Over two-thirds (69%) of small and medium-sized enterprise (SME) leaders are taking a “do it yourself” approach to accountancy, company formation and tax issues, tackling complex issues without expert support, according to new research.
With the average SME owner spending over a third (37%) of their time on such tasks in their first year, new and potentially complex digital processes could consume their time further still.
As HMRC brings to a close the latest consultation round of its Making Tax Digital reforms, new research from Geniac reveals the potential impact on SMEs across the UK.
At Budget 2015, the Government set out the vision for a transformed tax system and in December 2015 launched the Making Tax Digital Roadmap, outlining more detail about what the transformed tax system will look like by 2020.
With recommendations including the requirement for businesses to send tax updates quarterly through a digital portal, these new regulations are cause for concern for under-resourced small businesses lacking the financial expertise of larger organisations to take on additional admin.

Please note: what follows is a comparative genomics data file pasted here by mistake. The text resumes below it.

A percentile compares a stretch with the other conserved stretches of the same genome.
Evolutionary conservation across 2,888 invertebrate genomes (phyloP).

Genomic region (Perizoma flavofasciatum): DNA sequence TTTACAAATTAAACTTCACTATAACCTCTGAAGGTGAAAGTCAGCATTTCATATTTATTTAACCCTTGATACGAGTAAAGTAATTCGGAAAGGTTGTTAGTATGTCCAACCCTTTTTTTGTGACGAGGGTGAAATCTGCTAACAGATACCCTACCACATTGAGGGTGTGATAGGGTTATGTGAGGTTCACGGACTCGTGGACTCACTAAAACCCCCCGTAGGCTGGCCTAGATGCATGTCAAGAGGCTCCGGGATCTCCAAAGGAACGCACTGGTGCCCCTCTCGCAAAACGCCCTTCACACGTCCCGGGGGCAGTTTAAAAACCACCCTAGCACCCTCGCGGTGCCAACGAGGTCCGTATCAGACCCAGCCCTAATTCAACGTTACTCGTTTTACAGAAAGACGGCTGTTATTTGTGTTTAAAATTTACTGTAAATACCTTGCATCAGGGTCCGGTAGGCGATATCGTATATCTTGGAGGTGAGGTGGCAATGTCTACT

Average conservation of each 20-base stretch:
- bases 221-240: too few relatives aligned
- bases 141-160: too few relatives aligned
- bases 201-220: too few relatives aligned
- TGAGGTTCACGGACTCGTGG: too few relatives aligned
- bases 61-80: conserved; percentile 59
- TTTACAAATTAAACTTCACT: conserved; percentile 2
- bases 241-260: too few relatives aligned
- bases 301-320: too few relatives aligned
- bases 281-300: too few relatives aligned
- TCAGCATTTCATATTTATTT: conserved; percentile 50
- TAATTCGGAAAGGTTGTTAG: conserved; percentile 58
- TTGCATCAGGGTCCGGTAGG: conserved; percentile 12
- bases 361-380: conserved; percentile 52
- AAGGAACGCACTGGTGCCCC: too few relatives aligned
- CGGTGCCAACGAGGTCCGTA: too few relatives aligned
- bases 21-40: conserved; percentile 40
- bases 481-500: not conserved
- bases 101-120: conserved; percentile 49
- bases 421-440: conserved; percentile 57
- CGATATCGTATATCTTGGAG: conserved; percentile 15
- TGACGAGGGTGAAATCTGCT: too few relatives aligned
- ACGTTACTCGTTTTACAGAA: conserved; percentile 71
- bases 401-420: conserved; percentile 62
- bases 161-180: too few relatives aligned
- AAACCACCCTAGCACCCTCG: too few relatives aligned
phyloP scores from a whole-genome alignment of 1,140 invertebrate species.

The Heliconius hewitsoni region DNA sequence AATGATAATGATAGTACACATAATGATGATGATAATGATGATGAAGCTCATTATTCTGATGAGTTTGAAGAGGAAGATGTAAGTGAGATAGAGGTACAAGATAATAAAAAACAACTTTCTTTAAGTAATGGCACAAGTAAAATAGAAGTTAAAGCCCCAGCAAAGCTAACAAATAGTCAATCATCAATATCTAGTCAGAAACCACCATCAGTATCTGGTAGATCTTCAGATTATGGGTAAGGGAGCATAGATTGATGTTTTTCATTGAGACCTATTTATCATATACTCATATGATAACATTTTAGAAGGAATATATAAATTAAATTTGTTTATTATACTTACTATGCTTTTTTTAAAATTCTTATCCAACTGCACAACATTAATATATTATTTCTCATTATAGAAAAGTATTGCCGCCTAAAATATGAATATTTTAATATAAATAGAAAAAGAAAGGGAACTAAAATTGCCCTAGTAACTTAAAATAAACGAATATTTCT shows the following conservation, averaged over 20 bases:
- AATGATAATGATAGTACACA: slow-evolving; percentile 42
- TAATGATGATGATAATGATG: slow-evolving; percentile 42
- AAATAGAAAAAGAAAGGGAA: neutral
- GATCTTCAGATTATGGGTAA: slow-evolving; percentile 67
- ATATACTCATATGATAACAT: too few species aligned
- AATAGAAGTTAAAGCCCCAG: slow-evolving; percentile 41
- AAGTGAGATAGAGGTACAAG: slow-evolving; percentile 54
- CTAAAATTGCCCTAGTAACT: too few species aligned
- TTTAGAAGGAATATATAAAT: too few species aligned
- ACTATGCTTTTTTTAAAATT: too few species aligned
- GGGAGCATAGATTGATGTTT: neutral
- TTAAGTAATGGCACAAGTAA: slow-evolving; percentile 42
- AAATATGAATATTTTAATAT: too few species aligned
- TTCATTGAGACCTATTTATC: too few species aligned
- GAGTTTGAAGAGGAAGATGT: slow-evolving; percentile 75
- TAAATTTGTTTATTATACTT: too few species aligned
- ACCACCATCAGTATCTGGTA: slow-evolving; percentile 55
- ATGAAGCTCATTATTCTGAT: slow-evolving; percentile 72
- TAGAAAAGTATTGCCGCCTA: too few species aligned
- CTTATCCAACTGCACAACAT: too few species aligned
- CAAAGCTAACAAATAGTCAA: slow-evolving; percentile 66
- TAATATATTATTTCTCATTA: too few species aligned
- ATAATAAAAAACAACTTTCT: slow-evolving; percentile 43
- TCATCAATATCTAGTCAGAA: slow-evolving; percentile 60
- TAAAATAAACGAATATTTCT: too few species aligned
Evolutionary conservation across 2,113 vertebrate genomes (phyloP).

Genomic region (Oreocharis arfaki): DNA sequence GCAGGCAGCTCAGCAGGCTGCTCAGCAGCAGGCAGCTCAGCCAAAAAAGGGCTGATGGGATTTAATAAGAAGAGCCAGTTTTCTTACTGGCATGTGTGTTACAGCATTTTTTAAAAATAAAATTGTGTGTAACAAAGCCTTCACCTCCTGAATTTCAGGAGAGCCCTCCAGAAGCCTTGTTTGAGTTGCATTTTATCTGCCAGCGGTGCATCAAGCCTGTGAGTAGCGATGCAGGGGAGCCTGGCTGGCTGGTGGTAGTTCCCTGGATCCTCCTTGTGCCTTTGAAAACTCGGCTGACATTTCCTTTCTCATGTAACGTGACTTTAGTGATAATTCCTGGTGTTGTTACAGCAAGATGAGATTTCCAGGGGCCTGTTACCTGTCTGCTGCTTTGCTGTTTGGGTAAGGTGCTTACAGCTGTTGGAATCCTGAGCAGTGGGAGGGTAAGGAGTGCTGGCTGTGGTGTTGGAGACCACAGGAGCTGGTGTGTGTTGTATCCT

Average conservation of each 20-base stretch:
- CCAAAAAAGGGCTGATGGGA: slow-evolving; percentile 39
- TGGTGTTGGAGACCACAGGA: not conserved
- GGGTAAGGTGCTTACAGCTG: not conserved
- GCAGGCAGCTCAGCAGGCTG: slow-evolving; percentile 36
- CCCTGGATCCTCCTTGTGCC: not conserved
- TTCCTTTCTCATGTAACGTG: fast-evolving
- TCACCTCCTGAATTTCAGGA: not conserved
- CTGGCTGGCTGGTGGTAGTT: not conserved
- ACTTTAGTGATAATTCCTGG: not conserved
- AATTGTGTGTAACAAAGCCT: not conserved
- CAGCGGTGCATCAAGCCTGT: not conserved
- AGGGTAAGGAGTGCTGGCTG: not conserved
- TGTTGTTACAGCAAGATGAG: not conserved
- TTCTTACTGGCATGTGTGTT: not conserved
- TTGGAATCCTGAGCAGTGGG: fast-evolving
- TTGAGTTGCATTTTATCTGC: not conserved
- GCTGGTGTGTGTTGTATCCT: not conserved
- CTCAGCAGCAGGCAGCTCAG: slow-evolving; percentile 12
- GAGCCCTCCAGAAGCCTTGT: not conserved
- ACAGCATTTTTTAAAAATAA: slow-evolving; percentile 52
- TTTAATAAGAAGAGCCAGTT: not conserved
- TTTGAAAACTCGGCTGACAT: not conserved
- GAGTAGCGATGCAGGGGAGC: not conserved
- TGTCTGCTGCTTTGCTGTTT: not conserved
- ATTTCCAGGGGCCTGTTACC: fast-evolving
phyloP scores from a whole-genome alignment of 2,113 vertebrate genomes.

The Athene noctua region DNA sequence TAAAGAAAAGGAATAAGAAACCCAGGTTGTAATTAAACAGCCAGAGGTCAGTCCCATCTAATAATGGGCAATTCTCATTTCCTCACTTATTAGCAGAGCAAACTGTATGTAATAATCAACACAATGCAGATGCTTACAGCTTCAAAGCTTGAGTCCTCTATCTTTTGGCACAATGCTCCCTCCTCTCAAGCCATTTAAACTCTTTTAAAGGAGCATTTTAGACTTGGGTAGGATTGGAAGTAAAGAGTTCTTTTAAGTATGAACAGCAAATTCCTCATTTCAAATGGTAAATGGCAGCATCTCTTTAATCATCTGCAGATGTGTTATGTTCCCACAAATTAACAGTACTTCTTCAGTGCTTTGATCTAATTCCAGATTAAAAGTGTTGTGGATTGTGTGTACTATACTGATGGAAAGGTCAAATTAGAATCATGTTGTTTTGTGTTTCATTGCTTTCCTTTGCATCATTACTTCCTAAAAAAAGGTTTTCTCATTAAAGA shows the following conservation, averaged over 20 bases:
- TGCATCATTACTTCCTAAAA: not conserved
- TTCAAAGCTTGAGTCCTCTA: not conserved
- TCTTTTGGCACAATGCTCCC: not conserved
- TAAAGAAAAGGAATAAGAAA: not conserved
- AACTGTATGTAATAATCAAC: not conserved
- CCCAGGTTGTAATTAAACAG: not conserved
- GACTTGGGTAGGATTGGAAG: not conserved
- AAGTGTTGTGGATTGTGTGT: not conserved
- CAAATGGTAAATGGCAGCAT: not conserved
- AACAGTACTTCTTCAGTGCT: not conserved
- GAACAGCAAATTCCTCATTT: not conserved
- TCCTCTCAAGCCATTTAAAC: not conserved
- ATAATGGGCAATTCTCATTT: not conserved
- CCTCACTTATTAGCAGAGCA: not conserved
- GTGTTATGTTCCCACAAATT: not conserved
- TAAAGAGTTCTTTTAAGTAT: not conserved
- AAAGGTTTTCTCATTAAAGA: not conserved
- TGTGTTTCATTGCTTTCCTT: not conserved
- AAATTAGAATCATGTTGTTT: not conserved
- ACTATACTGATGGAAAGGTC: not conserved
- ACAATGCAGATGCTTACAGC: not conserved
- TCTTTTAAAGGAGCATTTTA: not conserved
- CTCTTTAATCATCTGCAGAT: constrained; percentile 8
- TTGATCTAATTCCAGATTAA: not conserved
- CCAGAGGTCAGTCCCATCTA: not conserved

If financial admin becomes an increasing burden, company growth could be the biggest casualty - nearly three quarters of SME owners (73%) believe that their business would grow more quickly if less of their time was taken up by company admin, according to the research.
Eduardo Martinez, co-founder of Geniac comments: “Small business owners have enough on their plates trying to build successful businesses so any additional admin that the new regulations bring in could have a devastating effect. Managing a company’s finances is a vital and complex part of the business which many small business owners already find intimidating.”
Despite it currently being unclear exactly what the new rules will mean for SMEs, most owners will be forced into a steep learning curve. Half of business owners have rejected external experts in different admin areas because “they’re too expensive” and 35% say they don’t have other staff members with the relevant skills.
The study revealed almost a third (32%) of owners aiming to save costs by taking a DIY approach have ended up paying an external expert to fix an error they’ve made when taking on tasks they aren’t qualified to do, which could be intensified as new, unfamiliar rules are put into place.
Mr Martinez added: “While it’s commendable that HMRC are looking at innovative solutions to streamline these processes, right now not enough is being done to educate SMEs about what will be put in place and how to handle their finances in a timely and cost-effective manner. Whatever the government decides, SMEs will need to be more organised and should take advantage of online business platforms to ease the admin burden.”